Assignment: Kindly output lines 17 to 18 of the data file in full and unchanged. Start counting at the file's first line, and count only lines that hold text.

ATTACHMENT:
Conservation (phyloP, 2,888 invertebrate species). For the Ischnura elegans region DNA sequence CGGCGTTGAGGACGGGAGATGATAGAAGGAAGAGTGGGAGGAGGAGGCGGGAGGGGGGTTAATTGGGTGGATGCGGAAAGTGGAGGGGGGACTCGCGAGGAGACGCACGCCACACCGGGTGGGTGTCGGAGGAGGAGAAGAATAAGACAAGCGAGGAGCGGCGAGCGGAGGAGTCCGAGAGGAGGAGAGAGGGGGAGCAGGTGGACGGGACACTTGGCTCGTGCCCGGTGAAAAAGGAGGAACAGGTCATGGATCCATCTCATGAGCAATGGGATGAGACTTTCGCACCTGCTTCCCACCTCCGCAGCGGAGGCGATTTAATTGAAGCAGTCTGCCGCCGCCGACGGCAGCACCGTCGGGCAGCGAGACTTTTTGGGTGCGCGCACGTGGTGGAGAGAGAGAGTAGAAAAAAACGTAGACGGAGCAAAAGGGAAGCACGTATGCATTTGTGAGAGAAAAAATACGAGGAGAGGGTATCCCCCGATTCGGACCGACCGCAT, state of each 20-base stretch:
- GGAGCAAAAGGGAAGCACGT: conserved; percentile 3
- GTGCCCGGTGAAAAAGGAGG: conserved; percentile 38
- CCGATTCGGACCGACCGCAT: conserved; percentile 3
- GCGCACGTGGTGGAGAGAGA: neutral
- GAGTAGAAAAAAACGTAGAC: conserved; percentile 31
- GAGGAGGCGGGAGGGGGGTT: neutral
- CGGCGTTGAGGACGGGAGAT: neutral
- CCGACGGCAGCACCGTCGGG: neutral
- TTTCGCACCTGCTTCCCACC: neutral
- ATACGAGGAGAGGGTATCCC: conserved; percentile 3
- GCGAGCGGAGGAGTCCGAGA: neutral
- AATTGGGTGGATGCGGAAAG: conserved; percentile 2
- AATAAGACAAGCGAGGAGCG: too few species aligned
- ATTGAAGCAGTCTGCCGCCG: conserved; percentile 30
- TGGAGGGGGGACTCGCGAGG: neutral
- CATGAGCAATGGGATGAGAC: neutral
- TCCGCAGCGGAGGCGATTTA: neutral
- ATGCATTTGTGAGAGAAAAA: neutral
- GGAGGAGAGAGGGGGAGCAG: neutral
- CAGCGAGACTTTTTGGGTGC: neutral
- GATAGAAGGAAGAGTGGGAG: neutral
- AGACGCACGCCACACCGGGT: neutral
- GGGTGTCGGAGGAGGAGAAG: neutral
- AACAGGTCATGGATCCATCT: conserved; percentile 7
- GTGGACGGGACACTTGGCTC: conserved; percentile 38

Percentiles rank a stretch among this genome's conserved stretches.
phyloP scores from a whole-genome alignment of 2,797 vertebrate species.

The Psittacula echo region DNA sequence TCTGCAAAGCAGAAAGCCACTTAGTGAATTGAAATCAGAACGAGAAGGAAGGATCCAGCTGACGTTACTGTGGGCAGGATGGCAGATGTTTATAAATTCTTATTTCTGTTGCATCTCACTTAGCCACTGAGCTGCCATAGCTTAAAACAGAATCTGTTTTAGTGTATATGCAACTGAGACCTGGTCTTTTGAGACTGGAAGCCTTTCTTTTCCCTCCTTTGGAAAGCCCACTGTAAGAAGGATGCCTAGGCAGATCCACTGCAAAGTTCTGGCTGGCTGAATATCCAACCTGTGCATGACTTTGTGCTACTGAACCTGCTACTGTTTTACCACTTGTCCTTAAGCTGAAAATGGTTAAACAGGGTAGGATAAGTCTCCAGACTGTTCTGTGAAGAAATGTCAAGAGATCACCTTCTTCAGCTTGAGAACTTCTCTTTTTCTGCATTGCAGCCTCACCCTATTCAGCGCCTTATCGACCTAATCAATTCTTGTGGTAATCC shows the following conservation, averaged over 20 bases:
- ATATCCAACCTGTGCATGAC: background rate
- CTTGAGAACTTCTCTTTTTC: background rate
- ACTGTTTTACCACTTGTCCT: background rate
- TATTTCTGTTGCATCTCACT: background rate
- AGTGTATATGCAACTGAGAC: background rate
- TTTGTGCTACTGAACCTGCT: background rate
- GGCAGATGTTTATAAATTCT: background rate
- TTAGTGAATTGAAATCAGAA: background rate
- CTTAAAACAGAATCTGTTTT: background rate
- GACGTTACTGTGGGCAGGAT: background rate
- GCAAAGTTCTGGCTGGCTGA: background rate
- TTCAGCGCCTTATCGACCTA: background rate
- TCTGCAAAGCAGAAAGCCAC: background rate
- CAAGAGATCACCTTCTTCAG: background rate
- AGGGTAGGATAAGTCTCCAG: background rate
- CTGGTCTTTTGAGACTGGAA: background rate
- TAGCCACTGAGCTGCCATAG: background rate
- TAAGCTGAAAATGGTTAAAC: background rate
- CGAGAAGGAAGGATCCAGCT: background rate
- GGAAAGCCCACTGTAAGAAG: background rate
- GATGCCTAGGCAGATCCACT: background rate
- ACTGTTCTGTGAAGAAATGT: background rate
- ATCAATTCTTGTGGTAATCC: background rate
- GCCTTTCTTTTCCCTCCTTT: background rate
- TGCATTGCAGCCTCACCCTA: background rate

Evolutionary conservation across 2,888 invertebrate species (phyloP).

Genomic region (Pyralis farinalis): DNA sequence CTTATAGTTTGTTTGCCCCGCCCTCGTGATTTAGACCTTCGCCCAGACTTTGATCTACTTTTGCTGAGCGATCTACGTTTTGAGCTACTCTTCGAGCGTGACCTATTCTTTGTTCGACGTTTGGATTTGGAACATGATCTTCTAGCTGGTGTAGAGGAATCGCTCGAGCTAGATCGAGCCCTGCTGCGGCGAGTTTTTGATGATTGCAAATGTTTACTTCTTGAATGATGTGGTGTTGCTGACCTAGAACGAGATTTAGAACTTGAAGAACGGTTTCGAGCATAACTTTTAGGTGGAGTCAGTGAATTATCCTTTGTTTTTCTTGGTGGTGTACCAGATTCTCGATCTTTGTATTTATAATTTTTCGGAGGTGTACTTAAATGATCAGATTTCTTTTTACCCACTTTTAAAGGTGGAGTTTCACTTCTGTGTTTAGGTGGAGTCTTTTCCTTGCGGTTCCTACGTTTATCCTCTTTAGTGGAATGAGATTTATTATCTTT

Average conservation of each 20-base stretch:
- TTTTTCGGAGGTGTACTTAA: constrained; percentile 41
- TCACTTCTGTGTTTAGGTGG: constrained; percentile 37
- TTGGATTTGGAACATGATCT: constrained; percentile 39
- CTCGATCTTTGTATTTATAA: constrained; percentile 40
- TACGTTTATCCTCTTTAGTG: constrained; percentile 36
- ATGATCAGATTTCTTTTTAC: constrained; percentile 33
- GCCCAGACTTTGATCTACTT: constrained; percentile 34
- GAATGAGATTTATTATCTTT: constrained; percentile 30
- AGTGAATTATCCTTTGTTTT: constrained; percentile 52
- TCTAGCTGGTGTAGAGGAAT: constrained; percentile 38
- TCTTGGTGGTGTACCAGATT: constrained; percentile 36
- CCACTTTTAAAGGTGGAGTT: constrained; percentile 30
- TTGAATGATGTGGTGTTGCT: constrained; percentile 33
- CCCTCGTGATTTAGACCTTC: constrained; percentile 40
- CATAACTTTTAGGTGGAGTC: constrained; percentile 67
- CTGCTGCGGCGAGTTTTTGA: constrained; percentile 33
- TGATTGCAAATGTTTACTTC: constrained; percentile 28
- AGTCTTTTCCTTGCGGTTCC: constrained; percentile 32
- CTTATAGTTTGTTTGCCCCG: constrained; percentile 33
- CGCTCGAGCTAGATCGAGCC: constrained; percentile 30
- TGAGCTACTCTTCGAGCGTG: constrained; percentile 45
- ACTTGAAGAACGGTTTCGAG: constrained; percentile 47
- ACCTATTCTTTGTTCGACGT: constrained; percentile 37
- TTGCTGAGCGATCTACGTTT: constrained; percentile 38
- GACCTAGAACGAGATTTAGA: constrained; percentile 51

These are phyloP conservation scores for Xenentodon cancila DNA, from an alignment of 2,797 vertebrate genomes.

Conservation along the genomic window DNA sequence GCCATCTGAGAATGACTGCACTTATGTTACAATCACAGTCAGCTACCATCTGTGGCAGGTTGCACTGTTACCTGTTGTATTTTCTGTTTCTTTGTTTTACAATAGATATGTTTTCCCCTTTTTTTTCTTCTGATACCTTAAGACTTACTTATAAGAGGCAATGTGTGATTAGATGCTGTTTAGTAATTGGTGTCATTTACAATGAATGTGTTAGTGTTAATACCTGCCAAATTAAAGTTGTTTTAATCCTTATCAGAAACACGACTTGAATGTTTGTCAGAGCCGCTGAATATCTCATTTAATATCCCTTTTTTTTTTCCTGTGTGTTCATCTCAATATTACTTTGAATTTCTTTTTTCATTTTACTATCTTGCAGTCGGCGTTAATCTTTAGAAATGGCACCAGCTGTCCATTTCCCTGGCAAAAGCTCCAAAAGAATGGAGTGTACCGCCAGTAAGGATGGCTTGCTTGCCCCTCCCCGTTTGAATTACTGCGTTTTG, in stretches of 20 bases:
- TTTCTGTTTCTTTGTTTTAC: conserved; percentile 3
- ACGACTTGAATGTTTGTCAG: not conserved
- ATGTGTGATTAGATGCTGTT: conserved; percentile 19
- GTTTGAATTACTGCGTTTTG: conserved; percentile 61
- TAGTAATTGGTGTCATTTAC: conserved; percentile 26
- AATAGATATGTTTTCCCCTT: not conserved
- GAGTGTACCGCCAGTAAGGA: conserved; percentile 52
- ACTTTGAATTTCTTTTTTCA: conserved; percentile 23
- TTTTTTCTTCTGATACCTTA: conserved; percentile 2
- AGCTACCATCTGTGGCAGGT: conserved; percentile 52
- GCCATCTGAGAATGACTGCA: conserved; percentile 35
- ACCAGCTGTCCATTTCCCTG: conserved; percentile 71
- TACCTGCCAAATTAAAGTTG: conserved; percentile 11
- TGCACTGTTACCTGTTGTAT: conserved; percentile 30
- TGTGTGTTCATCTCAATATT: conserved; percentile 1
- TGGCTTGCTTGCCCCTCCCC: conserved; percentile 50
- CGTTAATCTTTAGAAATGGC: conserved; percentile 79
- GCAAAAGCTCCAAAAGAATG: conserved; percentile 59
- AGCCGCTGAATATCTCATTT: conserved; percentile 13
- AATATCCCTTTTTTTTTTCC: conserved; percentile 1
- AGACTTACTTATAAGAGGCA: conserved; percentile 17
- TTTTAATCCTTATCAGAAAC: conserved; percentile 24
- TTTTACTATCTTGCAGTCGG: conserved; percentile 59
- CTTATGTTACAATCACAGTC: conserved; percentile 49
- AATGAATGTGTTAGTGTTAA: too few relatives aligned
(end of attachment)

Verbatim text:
- CATGAGCAATGGGATGAGAC: neutral
- TCCGCAGCGGAGGCGATTTA: neutral